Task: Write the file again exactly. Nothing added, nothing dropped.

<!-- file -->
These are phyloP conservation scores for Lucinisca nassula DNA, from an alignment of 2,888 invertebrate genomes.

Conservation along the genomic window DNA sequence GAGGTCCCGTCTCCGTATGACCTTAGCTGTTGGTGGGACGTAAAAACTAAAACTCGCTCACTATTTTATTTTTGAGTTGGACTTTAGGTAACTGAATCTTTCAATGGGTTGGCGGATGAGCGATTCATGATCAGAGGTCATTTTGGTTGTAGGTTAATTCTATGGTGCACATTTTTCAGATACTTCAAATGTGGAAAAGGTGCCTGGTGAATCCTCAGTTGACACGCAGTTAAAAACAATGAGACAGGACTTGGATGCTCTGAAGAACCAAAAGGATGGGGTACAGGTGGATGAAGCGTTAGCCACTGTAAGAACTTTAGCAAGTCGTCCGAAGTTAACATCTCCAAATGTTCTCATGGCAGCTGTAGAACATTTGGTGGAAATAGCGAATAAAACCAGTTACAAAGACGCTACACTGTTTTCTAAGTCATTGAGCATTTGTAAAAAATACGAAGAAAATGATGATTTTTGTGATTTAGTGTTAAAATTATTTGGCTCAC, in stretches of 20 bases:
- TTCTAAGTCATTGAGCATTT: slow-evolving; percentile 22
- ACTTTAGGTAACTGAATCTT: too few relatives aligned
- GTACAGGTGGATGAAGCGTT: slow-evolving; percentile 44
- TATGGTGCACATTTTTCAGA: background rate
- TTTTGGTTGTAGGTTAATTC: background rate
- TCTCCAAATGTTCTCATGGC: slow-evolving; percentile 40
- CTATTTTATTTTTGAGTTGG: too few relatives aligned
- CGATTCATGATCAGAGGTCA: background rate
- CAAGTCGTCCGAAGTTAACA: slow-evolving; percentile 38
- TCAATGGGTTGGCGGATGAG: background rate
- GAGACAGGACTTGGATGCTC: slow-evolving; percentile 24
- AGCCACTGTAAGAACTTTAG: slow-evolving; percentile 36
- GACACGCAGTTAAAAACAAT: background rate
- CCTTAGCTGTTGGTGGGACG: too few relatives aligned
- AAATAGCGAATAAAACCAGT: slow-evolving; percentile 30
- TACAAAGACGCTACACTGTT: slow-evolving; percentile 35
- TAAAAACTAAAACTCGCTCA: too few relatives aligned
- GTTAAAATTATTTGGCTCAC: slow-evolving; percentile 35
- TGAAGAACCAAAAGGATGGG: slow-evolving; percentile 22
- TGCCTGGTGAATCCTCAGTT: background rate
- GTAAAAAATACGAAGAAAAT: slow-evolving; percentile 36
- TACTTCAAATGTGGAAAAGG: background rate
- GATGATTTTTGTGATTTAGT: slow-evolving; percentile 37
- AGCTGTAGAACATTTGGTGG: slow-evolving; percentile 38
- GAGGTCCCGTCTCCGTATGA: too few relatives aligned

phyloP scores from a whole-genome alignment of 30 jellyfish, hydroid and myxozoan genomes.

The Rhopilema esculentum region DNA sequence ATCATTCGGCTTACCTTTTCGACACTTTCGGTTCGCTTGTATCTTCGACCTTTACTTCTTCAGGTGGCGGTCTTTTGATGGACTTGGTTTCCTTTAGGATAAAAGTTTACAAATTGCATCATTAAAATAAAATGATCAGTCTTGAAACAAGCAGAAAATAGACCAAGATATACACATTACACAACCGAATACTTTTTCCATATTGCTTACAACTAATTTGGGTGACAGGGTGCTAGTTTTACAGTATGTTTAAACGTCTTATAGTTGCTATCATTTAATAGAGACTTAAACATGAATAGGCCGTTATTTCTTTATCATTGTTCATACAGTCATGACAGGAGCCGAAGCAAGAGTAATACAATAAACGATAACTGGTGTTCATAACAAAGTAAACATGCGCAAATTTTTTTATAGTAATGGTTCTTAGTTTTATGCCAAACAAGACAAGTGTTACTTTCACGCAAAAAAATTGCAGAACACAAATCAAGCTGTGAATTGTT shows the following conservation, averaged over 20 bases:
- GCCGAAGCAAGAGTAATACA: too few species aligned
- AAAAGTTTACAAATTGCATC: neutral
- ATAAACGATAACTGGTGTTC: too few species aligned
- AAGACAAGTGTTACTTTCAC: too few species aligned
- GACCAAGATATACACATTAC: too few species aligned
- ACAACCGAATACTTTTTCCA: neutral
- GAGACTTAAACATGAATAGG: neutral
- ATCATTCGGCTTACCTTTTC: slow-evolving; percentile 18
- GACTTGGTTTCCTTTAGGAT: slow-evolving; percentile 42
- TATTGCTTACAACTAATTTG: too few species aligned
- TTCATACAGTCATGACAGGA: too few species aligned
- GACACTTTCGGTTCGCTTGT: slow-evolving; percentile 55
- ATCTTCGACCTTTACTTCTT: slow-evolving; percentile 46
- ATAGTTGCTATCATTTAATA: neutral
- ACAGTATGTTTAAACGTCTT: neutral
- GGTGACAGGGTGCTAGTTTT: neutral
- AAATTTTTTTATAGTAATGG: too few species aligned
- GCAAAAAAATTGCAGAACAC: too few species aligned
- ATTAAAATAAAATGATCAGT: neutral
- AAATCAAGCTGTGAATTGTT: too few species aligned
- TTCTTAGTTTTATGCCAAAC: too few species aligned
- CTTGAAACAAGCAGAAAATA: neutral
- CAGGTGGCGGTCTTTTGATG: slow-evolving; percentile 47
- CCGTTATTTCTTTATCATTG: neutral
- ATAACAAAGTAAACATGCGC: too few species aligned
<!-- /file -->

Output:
These are phyloP conservation scores for Lucinisca nassula DNA, from an alignment of 2,888 invertebrate genomes.

Conservation along the genomic window DNA sequence GAGGTCCCGTCTCCGTATGACCTTAGCTGTTGGTGGGACGTAAAAACTAAAACTCGCTCACTATTTTATTTTTGAGTTGGACTTTAGGTAACTGAATCTTTCAATGGGTTGGCGGATGAGCGATTCATGATCAGAGGTCATTTTGGTTGTAGGTTAATTCTATGGTGCACATTTTTCAGATACTTCAAATGTGGAAAAGGTGCCTGGTGAATCCTCAGTTGACACGCAGTTAAAAACAATGAGACAGGACTTGGATGCTCTGAAGAACCAAAAGGATGGGGTACAGGTGGATGAAGCGTTAGCCACTGTAAGAACTTTAGCAAGTCGTCCGAAGTTAACATCTCCAAATGTTCTCATGGCAGCTGTAGAACATTTGGTGGAAATAGCGAATAAAACCAGTTACAAAGACGCTACACTGTTTTCTAAGTCATTGAGCATTTGTAAAAAATACGAAGAAAATGATGATTTTTGTGATTTAGTGTTAAAATTATTTGGCTCAC, in stretches of 20 bases:
- TTCTAAGTCATTGAGCATTT: slow-evolving; percentile 22
- ACTTTAGGTAACTGAATCTT: too few relatives aligned
- GTACAGGTGGATGAAGCGTT: slow-evolving; percentile 44
- TATGGTGCACATTTTTCAGA: background rate
- TTTTGGTTGTAGGTTAATTC: background rate
- TCTCCAAATGTTCTCATGGC: slow-evolving; percentile 40
- CTATTTTATTTTTGAGTTGG: too few relatives aligned
- CGATTCATGATCAGAGGTCA: background rate
- CAAGTCGTCCGAAGTTAACA: slow-evolving; percentile 38
- TCAATGGGTTGGCGGATGAG: background rate
- GAGACAGGACTTGGATGCTC: slow-evolving; percentile 24
- AGCCACTGTAAGAACTTTAG: slow-evolving; percentile 36
- GACACGCAGTTAAAAACAAT: background rate
- CCTTAGCTGTTGGTGGGACG: too few relatives aligned
- AAATAGCGAATAAAACCAGT: slow-evolving; percentile 30
- TACAAAGACGCTACACTGTT: slow-evolving; percentile 35
- TAAAAACTAAAACTCGCTCA: too few relatives aligned
- GTTAAAATTATTTGGCTCAC: slow-evolving; percentile 35
- TGAAGAACCAAAAGGATGGG: slow-evolving; percentile 22
- TGCCTGGTGAATCCTCAGTT: background rate
- GTAAAAAATACGAAGAAAAT: slow-evolving; percentile 36
- TACTTCAAATGTGGAAAAGG: background rate
- GATGATTTTTGTGATTTAGT: slow-evolving; percentile 37
- AGCTGTAGAACATTTGGTGG: slow-evolving; percentile 38
- GAGGTCCCGTCTCCGTATGA: too few relatives aligned

phyloP scores from a whole-genome alignment of 30 jellyfish, hydroid and myxozoan genomes.

The Rhopilema esculentum region DNA sequence ATCATTCGGCTTACCTTTTCGACACTTTCGGTTCGCTTGTATCTTCGACCTTTACTTCTTCAGGTGGCGGTCTTTTGATGGACTTGGTTTCCTTTAGGATAAAAGTTTACAAATTGCATCATTAAAATAAAATGATCAGTCTTGAAACAAGCAGAAAATAGACCAAGATATACACATTACACAACCGAATACTTTTTCCATATTGCTTACAACTAATTTGGGTGACAGGGTGCTAGTTTTACAGTATGTTTAAACGTCTTATAGTTGCTATCATTTAATAGAGACTTAAACATGAATAGGCCGTTATTTCTTTATCATTGTTCATACAGTCATGACAGGAGCCGAAGCAAGAGTAATACAATAAACGATAACTGGTGTTCATAACAAAGTAAACATGCGCAAATTTTTTTATAGTAATGGTTCTTAGTTTTATGCCAAACAAGACAAGTGTTACTTTCACGCAAAAAAATTGCAGAACACAAATCAAGCTGTGAATTGTT shows the following conservation, averaged over 20 bases:
- GCCGAAGCAAGAGTAATACA: too few species aligned
- AAAAGTTTACAAATTGCATC: neutral
- ATAAACGATAACTGGTGTTC: too few species aligned
- AAGACAAGTGTTACTTTCAC: too few species aligned
- GACCAAGATATACACATTAC: too few species aligned
- ACAACCGAATACTTTTTCCA: neutral
- GAGACTTAAACATGAATAGG: neutral
- ATCATTCGGCTTACCTTTTC: slow-evolving; percentile 18
- GACTTGGTTTCCTTTAGGAT: slow-evolving; percentile 42
- TATTGCTTACAACTAATTTG: too few species aligned
- TTCATACAGTCATGACAGGA: too few species aligned
- GACACTTTCGGTTCGCTTGT: slow-evolving; percentile 55
- ATCTTCGACCTTTACTTCTT: slow-evolving; percentile 46
- ATAGTTGCTATCATTTAATA: neutral
- ACAGTATGTTTAAACGTCTT: neutral
- GGTGACAGGGTGCTAGTTTT: neutral
- AAATTTTTTTATAGTAATGG: too few species aligned
- GCAAAAAAATTGCAGAACAC: too few species aligned
- ATTAAAATAAAATGATCAGT: neutral
- AAATCAAGCTGTGAATTGTT: too few species aligned
- TTCTTAGTTTTATGCCAAAC: too few species aligned
- CTTGAAACAAGCAGAAAATA: neutral
- CAGGTGGCGGTCTTTTGATG: slow-evolving; percentile 47
- CCGTTATTTCTTTATCATTG: neutral
- ATAACAAAGTAAACATGCGC: too few species aligned